We recently met Matt Guruge, CEO, and Co-Founder of Awato, an online service that helps students identify career paths that match their interests and leverage their strengths in a fun and engaging way. Awato also provides students with a detailed map of the steps, time, cost and outcomes of different career path options.
What really sparked our interest though, was Matt’s personal story of how and why he co-founded AWATO. It’s a story that speaks the benefits of participating in career exploration before making choices about post-secondary education.
Check out Matt’s story below and his offer for students to use Awato free of charge this summer before it’s fee-based launch in the fall of 2018.
My Path to Awato
By Matthew Guruge, CEO, and Co-Founder of Awato
Three years ago, I co-founded Awato, because the biggest problem I had in my life, was not knowing what to do with it.
Growing up, I thought I wanted to be a lawyer. I loved to debate, and nothing intrigued me more than the thought of arguing cases in courtrooms. I was sure that my love for creative problem solving and oral presentations meant that a legal profession would be the perfect fit for me.
I attended a small liberal arts college in Norton, Massachusetts called Wheaton. I majored in English and pursued the pre-law track. As the end of my junior year drew near, it began to dawn on me: I didn’t enjoy spending countless hours in the library reading and researching. I didn’t want to spend my life doing paperwork. I didn’t want to keep preparing for a career that I was afraid I’d hate.
Why did it take me so long to come to this realization?
I had a good idea of what I liked, but I did not have a clear understanding of what lawyers do on a daily basis. So that summer, I put my English major to use when I took an internship at the New Hampshire Business Review as a print journalist. Unfortunately, reporting wasn’t my calling either.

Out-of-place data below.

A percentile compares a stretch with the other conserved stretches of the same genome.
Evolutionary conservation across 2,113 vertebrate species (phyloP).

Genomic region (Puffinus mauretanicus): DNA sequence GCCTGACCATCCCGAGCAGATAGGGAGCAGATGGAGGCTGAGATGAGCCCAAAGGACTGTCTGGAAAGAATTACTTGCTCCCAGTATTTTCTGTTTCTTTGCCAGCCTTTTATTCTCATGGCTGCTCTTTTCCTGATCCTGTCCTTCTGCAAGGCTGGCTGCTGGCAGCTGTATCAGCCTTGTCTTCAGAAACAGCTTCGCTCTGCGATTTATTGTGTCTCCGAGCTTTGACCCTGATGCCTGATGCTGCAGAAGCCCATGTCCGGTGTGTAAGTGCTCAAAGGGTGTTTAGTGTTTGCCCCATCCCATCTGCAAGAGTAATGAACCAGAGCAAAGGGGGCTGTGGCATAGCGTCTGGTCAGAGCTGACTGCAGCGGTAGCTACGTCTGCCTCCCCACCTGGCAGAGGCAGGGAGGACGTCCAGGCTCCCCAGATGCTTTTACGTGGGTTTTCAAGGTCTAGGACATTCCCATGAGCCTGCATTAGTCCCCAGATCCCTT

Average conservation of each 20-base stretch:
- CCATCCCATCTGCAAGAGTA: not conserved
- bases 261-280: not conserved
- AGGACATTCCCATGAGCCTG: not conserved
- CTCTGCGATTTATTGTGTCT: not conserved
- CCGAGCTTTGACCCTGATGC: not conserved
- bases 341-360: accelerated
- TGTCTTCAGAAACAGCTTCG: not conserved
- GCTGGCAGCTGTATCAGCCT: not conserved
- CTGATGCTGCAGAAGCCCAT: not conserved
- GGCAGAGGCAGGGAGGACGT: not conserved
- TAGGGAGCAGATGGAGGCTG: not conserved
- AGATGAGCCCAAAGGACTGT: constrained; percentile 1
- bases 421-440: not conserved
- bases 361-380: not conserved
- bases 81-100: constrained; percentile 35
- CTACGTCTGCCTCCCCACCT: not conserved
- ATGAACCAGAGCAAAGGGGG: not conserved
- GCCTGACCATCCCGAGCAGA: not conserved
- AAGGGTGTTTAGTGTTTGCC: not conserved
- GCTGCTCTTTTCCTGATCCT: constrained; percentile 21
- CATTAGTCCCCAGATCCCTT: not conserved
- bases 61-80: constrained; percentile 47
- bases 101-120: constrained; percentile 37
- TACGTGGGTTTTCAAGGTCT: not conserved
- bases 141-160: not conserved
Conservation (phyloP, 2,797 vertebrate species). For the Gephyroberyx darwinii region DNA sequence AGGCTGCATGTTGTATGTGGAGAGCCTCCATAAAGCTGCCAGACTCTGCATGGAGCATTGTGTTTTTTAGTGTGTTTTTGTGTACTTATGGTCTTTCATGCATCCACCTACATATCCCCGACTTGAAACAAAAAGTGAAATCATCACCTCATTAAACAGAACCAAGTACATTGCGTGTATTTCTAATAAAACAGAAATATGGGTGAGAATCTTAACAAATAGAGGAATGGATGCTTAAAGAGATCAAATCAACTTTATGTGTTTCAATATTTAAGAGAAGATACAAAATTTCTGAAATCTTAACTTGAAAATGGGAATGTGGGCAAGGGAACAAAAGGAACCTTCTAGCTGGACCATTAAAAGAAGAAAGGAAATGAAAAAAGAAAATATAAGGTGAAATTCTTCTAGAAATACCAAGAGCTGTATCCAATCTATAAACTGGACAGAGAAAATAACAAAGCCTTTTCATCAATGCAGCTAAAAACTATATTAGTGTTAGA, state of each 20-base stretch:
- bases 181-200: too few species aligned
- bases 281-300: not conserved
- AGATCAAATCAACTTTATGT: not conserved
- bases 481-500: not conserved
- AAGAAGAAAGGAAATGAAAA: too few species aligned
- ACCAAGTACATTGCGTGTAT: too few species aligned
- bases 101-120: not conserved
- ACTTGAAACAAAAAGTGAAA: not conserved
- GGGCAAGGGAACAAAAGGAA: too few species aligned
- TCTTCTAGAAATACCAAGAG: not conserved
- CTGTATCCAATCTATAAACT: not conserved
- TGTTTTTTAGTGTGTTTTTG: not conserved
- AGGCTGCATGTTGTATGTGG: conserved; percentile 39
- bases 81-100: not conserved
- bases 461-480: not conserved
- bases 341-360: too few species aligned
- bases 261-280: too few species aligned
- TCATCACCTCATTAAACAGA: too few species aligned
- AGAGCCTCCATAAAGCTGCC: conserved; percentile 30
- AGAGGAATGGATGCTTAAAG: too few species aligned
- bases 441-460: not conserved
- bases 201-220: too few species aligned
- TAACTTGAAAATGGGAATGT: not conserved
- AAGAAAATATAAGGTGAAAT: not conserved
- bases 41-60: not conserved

By a stroke of luck, I was offered a marketing opportunity by a technology startup I interviewed for an article I was writing. As I worked with the startup, I found that the creative problem solving and communication pieces I had been looking for in law, existed in entrepreneurship. It also occurred to me that no one ever sat me down, showed me a profile of myself and what careers might be a match for me.
With this in mind, I convened a team of incredibly talented people that wanted to see all students have the opportunity to discover more about themselves and the careers paths that aligned with their talents and interests to make informed decisions about their future.
The result was Awato – A way to engage students and begin building the career paths that are right for them in an ever-changing career landscape.
In just under 18 minutes, the Awato platform can learn and analyze 400 data points that match students with careers they’d love and education paths they should pursue – and the best part is, it’s fun!
Colleges and schools currently use Awato to help their students determine what education programs and careers would be a good fit for them. Many colleges embed Awato as an activity in a freshman course to ensure students are aligned with their academic focuses and that those focuses are tied to careers they’re interested in.
As we worked with colleges across the country, we found one thing to be true: assessments aren’t enough. What people need is deeper and more complex than a career and education recommendation. They need a plan that shows the steps, the time, the process, the cost and the outcomes of different options.
The right career was only a starting point. People required an individual academic and career plan to reach the best goal for them. They wanted to be able to see these different plans and compare them as you would if you were shopping for something online.
This Fall, Awato will become the solution to find, compare and follow your career plan. Whether it saves you money on tuition, decreases your time in university or gets you into the job you’ve been dying for, we’re certain that having these pathways will help people take their next step.
We invite you to try it out for yourself at awato.io and let us know what you think!